Everyone has their own version of what it takes to be a better boss. Undoubtedly, you’ve read books, articles, listened to lectures or even took examples from our own life experiences, but the best advice that I’ve read lately was pretty unexpected. The most shocking aspect about it was that it encouraged one to think like a janitor. I know what you’re thinking— a janitor(?!)—We didn’t work as hard and sacrifice as much to direct our mindset, but hear it out. Here are the biggest takeaways from this humbling and eye opening mindset of a janitor.
- Being In The Know: Seriously think about which positions touch every person and department in your company— your maintenance staff are the only ones who are privy to conversations throughout the building. There’s a pretty good chance they know a lot more about your co-workers, staff and internal issue than you.
- Be Approachable: Do you know the quickest way to tank your company? Not being welcoming and open to your staff. Chances are that your staff wants to help better your company. If they cannot come to you for suggestions or concerns, you’re only hurting yourself.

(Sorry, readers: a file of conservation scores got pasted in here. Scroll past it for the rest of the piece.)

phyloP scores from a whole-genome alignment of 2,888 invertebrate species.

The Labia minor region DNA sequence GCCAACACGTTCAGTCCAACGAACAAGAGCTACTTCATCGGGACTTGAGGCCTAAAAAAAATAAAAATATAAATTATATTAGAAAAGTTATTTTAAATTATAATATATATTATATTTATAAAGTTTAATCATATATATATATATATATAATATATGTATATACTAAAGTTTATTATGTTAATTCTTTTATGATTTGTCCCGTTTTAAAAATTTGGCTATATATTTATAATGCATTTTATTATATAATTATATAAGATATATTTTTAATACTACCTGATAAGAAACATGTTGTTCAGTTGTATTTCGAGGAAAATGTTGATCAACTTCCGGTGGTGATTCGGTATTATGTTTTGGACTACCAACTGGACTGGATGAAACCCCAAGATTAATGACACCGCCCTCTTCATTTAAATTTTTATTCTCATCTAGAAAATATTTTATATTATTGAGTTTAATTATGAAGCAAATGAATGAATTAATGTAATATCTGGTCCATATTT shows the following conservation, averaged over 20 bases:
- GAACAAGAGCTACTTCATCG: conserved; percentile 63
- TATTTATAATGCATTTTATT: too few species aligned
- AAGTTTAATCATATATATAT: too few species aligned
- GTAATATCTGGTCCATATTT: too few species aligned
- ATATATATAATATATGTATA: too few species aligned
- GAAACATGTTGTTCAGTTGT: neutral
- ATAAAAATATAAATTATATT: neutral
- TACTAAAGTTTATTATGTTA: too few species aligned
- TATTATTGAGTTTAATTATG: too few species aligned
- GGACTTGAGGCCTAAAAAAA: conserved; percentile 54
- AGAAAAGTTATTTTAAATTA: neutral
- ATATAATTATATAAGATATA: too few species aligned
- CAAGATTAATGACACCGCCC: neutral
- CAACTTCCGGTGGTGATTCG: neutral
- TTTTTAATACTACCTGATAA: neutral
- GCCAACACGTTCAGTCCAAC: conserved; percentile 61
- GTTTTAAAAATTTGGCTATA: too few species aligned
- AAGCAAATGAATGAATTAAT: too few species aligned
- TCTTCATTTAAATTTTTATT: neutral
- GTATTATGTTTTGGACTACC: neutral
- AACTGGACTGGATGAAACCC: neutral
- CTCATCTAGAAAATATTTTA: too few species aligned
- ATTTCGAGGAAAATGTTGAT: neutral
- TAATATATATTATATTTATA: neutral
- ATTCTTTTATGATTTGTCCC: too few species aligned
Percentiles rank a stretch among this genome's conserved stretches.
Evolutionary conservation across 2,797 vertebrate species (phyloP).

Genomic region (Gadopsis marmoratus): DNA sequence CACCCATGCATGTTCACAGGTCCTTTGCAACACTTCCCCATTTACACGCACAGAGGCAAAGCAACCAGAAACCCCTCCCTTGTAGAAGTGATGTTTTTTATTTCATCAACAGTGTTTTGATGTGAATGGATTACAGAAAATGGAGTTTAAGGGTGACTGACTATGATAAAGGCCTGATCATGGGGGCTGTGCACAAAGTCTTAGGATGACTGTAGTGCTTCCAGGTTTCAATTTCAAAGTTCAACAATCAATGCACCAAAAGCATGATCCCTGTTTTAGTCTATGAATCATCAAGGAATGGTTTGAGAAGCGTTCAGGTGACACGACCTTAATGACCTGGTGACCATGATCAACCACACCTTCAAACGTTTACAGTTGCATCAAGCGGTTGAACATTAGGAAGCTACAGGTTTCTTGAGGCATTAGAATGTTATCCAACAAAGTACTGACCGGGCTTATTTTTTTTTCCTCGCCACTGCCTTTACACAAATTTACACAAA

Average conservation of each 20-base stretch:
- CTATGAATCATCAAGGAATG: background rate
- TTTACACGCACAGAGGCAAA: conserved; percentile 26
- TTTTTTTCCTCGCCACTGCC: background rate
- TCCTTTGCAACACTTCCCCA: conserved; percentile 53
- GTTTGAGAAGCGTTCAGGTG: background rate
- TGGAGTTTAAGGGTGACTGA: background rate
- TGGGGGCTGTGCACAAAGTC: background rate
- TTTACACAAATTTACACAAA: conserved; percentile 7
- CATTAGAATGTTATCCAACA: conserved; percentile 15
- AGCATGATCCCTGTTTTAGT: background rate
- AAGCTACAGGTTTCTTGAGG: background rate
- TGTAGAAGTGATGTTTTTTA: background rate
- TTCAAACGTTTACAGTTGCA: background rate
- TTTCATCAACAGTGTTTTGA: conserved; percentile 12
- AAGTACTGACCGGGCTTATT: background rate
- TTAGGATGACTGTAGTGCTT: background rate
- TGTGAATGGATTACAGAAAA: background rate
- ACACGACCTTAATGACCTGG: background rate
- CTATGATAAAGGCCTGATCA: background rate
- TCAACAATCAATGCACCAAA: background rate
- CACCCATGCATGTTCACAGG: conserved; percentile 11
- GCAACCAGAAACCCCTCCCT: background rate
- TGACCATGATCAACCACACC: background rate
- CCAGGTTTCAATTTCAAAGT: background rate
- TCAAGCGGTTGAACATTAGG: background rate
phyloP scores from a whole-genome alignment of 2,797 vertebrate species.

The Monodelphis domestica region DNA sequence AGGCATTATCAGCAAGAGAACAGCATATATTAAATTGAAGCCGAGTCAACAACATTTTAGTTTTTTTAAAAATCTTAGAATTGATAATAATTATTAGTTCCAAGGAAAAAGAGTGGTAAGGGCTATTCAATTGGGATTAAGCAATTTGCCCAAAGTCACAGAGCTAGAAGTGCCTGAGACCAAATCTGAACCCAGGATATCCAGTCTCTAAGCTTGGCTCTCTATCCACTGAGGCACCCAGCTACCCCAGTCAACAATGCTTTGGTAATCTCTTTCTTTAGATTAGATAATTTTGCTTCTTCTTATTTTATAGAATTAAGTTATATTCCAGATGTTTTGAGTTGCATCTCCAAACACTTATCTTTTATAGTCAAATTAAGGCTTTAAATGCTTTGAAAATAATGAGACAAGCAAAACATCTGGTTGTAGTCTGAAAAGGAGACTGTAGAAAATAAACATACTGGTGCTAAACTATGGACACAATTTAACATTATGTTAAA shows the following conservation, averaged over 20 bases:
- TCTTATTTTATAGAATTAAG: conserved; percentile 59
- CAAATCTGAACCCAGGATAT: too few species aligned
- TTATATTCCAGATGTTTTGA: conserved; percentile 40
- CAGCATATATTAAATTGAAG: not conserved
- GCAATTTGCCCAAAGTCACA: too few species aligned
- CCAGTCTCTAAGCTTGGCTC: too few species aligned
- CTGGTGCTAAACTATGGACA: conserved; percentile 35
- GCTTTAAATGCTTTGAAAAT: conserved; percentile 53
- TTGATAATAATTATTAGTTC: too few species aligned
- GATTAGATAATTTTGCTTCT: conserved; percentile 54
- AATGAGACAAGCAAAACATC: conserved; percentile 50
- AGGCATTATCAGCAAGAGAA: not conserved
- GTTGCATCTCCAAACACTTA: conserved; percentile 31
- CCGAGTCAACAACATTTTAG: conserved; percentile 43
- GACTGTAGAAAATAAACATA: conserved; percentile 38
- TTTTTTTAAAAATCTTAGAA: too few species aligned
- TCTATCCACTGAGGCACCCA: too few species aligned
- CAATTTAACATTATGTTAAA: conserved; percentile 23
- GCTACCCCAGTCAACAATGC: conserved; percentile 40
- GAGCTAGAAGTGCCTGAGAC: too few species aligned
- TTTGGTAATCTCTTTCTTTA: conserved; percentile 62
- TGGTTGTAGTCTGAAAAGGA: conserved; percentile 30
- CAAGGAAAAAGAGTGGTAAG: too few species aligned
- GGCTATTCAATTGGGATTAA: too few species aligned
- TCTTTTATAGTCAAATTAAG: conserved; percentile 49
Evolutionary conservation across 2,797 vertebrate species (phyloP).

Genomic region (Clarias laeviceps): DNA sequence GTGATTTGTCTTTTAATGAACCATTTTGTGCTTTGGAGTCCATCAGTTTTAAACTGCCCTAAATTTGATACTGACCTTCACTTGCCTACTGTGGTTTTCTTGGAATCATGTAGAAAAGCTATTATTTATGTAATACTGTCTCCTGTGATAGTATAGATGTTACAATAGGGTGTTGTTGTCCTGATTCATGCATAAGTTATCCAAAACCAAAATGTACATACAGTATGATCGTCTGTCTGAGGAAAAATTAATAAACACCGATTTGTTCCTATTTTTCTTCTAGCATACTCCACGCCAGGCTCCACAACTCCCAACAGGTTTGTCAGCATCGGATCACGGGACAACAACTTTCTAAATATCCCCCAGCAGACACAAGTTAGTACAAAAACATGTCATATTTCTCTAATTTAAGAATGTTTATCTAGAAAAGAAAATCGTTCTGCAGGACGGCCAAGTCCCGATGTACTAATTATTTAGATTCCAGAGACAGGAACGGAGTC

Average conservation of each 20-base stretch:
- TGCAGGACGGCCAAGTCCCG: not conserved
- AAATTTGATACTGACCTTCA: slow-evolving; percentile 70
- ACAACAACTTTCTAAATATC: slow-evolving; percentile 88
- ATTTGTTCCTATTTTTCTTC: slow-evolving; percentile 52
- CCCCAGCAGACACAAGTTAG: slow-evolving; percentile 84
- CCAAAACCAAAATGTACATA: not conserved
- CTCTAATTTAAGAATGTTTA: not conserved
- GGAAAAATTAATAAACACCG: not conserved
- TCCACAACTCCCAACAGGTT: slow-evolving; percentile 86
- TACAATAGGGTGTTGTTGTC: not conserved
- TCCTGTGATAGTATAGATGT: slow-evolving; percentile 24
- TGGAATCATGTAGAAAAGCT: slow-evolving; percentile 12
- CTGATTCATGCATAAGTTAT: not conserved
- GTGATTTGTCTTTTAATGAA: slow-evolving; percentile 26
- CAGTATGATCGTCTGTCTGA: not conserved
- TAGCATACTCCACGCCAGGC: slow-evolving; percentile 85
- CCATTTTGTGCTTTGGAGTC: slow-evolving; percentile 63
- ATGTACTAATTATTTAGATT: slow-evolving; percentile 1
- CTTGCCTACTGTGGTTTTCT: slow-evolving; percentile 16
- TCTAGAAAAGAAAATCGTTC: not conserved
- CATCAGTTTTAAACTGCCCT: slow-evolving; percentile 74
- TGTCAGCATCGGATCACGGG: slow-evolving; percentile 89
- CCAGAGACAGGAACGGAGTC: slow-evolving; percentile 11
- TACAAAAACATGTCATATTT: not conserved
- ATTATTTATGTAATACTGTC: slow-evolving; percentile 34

- Demonstration of concern for your overall team and company: If a janitor hears a complaint, they are quick to fix the problem. As a leader, you too, should be as eager and responsive to your staff’s and company’s needs, wants and concerns. Showing people that you care about them will not only foster a positive work environment, it will also amplify productivity.
- You’re humble: We are all probably guilty of getting a big head at one point or another, but trust me, being humble pays off. Like the role of the janitor, your position is unquestionably important, however, humility and compassion go a long way and will beneficial wherever life takes you.
As you very well know there are many moving parts to any successful business. Being the “boss,” we have all played the role of every person we’ve hired, to some degree. But, sometimes we may forget what we actually learned from holding those positions — mastering your direct responsibilities while showing concern and knowledge of the bigger picture. Implementing these takeaways will bring you back down to size and will not only improve yourself, but also, your company.